As he walked past the cops, they stopped him and then, when he complained, threatened to arrest him, and issued the fine for ‘disorderly behaviour’.

Police say they need the technology to spot known criminals and terrorists.

But if you give them the power, they will always, always abuse it. This incident, in Romford, Essex, was caught on film by a BBC camera crew.

Yes, the police have a duty to keep us safe. But our surveillance society is already the most intrusive in the so-called ‘free’ world.

San Francisco this week became the first city in the U.S. to ban the use of facial recognition technology. Others are expected to follow suit.

What bothers me, apart from the principle of indiscriminate state snooping on innocent individuals, is who will be targeted. Can you imagine the Met setting up cameras at Marble Arch and threatening to arrest any woman in a burka who refuses to lift her face veil?

And during the recent ‘climate emergency’ demos in London, protesters were allowed to wear masks and, when they refused even to give their names after being arrested, were simply let off by the courts. We’re in danger of ending up with one law for masked middle-class eco-mentalists — and another for white, working-class men from Romford.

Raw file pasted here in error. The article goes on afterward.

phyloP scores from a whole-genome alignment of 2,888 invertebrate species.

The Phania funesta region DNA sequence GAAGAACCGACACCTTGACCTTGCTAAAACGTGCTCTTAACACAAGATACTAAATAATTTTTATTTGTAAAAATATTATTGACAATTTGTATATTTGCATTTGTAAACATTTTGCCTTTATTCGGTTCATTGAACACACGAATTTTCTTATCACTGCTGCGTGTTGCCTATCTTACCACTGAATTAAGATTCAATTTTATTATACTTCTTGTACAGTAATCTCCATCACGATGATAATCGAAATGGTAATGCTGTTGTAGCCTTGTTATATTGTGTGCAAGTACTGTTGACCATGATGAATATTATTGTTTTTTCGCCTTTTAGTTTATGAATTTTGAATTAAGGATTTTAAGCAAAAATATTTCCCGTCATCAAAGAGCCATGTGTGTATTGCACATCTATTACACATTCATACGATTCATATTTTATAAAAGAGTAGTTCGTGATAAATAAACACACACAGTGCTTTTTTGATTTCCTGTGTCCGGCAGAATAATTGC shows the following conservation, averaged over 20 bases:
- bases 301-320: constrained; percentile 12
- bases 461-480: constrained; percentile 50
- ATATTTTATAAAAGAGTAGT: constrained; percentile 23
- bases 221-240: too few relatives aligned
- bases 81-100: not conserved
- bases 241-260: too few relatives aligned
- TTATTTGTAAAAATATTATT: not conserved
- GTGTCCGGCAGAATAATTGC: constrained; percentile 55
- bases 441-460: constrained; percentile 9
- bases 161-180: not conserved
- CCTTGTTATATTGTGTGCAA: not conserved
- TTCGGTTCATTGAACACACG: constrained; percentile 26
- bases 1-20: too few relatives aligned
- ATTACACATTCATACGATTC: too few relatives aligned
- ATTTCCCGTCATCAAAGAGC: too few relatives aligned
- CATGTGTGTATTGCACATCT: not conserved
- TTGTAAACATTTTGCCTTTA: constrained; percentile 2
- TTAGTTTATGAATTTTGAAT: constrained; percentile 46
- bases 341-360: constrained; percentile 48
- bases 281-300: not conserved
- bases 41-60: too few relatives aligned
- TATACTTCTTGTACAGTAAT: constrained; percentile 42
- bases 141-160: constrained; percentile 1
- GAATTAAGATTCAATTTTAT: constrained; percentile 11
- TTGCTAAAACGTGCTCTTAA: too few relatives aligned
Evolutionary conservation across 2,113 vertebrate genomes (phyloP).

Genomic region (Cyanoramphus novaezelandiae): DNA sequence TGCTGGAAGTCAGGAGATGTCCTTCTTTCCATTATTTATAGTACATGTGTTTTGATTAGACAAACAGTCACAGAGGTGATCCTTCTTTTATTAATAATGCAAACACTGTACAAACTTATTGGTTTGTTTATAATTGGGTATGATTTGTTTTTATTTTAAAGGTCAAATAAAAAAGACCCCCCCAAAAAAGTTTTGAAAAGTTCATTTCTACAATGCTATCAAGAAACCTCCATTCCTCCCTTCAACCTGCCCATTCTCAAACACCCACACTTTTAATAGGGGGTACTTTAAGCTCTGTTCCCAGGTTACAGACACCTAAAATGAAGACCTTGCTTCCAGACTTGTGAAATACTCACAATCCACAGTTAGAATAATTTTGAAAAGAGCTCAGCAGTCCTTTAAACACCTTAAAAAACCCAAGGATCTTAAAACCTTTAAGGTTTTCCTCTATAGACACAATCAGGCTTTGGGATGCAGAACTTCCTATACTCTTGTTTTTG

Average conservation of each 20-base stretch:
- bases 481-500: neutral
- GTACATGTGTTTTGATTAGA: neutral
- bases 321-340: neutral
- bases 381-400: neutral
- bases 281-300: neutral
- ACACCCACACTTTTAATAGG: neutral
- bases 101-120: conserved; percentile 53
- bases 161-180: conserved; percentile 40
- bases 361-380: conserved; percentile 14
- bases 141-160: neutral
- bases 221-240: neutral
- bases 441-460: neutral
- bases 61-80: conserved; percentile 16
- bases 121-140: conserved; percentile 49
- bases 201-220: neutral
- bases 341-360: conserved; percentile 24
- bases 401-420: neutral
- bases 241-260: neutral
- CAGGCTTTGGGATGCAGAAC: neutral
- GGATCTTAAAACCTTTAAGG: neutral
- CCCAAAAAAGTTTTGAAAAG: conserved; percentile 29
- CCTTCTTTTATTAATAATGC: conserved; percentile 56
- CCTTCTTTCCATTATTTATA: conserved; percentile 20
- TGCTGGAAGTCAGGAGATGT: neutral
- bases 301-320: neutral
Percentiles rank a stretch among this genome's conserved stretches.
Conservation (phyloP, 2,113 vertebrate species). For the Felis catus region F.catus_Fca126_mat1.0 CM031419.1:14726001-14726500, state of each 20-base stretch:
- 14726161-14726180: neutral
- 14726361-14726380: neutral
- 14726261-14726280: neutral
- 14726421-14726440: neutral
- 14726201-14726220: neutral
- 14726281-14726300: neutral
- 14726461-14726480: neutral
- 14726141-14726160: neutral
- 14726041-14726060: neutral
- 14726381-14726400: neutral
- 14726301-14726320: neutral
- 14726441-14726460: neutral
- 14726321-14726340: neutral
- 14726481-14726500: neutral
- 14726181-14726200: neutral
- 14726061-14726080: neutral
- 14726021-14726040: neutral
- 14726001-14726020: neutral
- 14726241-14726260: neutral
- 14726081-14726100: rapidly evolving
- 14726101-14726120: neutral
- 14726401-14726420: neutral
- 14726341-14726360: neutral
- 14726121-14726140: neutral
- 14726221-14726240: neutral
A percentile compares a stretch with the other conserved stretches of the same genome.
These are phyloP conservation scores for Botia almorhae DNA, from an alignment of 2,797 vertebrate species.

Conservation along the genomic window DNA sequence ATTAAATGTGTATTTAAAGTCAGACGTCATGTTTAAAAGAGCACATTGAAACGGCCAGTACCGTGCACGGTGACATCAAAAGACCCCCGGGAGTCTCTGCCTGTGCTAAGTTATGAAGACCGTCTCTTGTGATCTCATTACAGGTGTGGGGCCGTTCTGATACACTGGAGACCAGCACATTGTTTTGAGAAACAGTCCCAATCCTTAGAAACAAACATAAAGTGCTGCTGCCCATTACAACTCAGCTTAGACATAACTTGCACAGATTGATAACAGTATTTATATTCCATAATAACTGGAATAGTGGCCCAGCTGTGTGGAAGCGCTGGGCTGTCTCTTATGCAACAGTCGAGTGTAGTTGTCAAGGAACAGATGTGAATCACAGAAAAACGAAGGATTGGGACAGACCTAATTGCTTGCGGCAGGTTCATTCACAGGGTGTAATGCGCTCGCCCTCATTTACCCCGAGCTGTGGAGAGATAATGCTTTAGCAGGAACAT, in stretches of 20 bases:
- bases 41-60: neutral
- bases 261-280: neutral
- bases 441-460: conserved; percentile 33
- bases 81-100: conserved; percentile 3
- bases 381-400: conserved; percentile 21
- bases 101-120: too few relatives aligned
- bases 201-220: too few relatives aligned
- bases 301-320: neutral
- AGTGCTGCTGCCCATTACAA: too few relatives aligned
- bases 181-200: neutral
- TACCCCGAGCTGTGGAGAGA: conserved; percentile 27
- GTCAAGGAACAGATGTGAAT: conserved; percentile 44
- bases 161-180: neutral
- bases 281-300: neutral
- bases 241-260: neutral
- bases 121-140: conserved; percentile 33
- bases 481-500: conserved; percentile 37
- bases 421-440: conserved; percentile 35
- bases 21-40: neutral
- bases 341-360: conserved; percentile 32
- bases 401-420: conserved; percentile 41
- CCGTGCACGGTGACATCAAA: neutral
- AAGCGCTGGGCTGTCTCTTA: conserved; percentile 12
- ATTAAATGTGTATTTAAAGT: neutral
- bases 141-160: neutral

And on next… The Only Way is Ethics 

You can’t turn on the news these days without having to suffer a lecture about the impending ‘climate emergency’. But even this is not enough for some people. They want TV dramas to be forced to include storylines designed to ‘raise awareness’ of climate change and ‘promote positive environmental behaviours’.

Soon there’ll be no escape from green propaganda. Bafta, best known for handing out awards to luvvies, has even appointed a Head of Industry Sustainability, whatever that is.

Bafta’s Aaron Matthews said: ‘We cannot rely solely on current affairs and natural history programmes, we must look for other ways to bring sustainability messages to our screens that are both optimistic and inspirational.’

Coming soon: Emmerdale’s farmland is covered in windmills and solar panels; Albert Square is dug up and given over to growing vegetables; thousands of patients are admitted to Holby City suffering from skin cancer, caused by the hole in the ozone layer; Coronation Street becomes a dedicated cycle lane; and Broadchurch is wiped out by a tsunami. The heart sinks.